Date of Thesis



Female candidates have become more successful in the political arena, specifically in the United States Senate. Today, females make up twenty percent of the total Senate seats. Despite this increase, females are still underrepresented in Washington. As such, understanding the roadblocks to equality will help us achieve parity. In an attempt to understand various challenges that female senatorial candidates face, this project looks at a specific element of their campaign, TV advertisements. Assessing candidate advertisements will help us understand whether gender affects strategic campaign decisions. Specifically, this project investigates the relationship between candidate gender and casting and setting of TV advertisements. Does gender influence the makeup of political ad spots? In order to understand this relationship more completely, I employ both quantitative data and case study analysis for same-gender and mixed-gender primary and general election contests in 2004 and 2008. Ultimately, candidate gender has little to no effect on casting of senatorial advertisements across both election cycles. Despite this variation in casting, we observe consistent findings across three settings, the political setting, the home setting, and the neighborhood setting. In both 2004 and 2008, female candidates use smaller proportions of ad frames with the political setting in comparison to their male counterparts. Female candidates in both election cycles also employed greater proportions of ad frames with the home and neighborhood setting compared to male candidates. These discrepancies point to a distinction in advertisement strategy depending on gender of the candidate.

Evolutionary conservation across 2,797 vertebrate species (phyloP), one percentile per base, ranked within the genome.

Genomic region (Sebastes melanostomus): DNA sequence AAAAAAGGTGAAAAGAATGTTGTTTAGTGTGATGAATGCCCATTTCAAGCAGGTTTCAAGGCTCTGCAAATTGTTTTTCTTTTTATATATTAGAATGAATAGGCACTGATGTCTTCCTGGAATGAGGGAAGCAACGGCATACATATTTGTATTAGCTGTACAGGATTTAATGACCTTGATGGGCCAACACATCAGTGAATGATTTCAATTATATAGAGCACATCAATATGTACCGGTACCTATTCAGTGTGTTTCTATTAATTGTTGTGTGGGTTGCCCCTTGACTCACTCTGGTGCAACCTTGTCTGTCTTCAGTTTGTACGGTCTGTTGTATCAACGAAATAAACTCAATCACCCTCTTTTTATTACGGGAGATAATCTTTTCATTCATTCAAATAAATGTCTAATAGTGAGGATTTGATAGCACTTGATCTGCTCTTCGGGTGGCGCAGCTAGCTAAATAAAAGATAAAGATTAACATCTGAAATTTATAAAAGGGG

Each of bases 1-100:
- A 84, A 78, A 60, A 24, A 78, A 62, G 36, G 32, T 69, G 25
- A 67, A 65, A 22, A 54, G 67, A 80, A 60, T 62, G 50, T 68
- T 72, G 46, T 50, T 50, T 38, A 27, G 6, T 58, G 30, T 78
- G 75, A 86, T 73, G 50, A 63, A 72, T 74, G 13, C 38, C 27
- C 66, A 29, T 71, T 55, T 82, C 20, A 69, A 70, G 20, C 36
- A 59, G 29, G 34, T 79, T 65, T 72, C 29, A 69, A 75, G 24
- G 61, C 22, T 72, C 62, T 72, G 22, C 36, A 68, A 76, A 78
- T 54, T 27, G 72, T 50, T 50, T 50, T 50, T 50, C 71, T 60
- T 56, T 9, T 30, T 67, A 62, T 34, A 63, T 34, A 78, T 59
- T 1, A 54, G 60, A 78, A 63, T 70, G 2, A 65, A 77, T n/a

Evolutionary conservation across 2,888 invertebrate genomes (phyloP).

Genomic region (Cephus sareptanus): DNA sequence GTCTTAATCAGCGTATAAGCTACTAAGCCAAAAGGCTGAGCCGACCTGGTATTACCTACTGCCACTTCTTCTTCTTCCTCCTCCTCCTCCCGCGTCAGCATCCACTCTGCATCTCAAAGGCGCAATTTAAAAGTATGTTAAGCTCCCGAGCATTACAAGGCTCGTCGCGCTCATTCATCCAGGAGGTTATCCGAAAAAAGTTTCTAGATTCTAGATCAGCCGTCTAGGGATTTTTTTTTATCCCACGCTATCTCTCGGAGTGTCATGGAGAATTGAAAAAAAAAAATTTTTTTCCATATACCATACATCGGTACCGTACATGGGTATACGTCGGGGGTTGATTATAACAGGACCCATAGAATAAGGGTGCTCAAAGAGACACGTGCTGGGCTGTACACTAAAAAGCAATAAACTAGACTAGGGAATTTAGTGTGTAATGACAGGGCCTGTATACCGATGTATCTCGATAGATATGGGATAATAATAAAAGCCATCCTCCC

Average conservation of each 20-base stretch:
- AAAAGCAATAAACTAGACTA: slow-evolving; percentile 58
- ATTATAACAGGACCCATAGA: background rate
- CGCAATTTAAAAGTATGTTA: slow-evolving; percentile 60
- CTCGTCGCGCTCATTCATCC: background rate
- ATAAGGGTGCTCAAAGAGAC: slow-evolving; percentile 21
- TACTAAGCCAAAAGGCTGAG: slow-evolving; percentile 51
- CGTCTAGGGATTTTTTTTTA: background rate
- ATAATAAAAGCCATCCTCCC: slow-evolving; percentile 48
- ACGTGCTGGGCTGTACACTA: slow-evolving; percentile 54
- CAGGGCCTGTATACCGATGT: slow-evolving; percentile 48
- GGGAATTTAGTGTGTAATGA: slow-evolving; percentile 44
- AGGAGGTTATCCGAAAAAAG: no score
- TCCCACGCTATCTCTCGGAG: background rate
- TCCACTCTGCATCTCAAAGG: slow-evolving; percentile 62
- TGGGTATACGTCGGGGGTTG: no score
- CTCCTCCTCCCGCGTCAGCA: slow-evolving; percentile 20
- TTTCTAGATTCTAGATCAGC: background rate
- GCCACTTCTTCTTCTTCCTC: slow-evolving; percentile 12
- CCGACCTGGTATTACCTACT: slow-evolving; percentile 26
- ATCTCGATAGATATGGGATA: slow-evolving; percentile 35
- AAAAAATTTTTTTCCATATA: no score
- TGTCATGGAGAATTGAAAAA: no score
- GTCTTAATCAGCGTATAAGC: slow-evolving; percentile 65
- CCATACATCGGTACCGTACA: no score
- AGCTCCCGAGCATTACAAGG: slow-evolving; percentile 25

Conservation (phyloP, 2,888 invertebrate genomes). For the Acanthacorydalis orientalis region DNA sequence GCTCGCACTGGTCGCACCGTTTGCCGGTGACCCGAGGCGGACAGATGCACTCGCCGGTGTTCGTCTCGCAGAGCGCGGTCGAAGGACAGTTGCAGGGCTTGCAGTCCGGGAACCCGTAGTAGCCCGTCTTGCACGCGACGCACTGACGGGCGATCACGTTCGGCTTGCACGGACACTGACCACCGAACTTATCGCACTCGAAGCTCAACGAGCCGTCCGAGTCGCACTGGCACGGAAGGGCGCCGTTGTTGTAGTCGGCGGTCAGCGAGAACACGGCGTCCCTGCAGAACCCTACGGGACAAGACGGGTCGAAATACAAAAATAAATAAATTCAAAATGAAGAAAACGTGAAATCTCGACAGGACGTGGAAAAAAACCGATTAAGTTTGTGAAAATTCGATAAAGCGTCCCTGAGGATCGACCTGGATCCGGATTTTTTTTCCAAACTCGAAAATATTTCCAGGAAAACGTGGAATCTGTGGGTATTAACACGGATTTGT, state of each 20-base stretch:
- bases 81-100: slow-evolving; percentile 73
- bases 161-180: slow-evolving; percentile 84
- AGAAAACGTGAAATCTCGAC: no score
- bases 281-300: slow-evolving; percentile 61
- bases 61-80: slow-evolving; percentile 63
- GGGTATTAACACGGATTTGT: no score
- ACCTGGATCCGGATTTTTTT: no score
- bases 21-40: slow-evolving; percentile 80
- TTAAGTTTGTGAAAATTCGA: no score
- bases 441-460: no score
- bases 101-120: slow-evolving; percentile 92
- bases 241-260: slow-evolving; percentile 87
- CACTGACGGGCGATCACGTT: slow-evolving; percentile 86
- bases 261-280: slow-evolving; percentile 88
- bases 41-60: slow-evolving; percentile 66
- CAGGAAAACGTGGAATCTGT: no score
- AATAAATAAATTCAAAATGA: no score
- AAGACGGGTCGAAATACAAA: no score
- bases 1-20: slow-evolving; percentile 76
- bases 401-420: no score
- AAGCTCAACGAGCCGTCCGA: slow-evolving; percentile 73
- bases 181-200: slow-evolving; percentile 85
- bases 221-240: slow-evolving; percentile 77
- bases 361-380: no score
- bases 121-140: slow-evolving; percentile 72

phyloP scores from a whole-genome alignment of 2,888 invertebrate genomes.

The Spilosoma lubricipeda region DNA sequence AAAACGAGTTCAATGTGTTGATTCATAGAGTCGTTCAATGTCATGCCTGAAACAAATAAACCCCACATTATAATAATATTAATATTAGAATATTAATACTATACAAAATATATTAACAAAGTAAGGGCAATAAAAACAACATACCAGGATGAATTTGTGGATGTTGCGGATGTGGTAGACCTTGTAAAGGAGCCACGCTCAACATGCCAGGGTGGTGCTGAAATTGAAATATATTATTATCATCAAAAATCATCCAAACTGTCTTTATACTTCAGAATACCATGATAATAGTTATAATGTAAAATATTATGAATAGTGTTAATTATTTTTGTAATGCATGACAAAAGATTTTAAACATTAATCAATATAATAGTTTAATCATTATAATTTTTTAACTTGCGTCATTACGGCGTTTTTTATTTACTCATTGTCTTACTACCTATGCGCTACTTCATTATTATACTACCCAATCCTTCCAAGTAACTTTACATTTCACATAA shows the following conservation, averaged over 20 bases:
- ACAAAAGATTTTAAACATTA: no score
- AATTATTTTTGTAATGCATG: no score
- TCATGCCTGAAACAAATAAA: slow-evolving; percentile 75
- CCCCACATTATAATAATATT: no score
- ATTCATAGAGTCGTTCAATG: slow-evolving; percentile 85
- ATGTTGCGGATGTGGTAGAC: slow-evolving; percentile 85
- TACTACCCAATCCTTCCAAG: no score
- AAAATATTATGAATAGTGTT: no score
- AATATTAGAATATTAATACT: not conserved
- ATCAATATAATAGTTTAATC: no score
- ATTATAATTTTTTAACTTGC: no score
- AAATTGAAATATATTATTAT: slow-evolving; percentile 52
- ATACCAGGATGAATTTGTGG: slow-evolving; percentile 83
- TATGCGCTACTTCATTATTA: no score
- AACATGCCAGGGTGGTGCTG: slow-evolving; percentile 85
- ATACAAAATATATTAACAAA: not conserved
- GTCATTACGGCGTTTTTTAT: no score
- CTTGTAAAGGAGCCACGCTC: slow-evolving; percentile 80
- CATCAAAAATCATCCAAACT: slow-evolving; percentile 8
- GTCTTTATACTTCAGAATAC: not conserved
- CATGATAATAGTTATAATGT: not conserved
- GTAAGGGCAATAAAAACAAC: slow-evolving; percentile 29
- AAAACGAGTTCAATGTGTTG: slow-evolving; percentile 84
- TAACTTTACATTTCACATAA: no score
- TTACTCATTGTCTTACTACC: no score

campaign advertisements

Access Type

Honors Thesis (Bucknell Access Only)

Degree Type

Bachelor of Arts


Political Science

First Advisor

Scott Meinke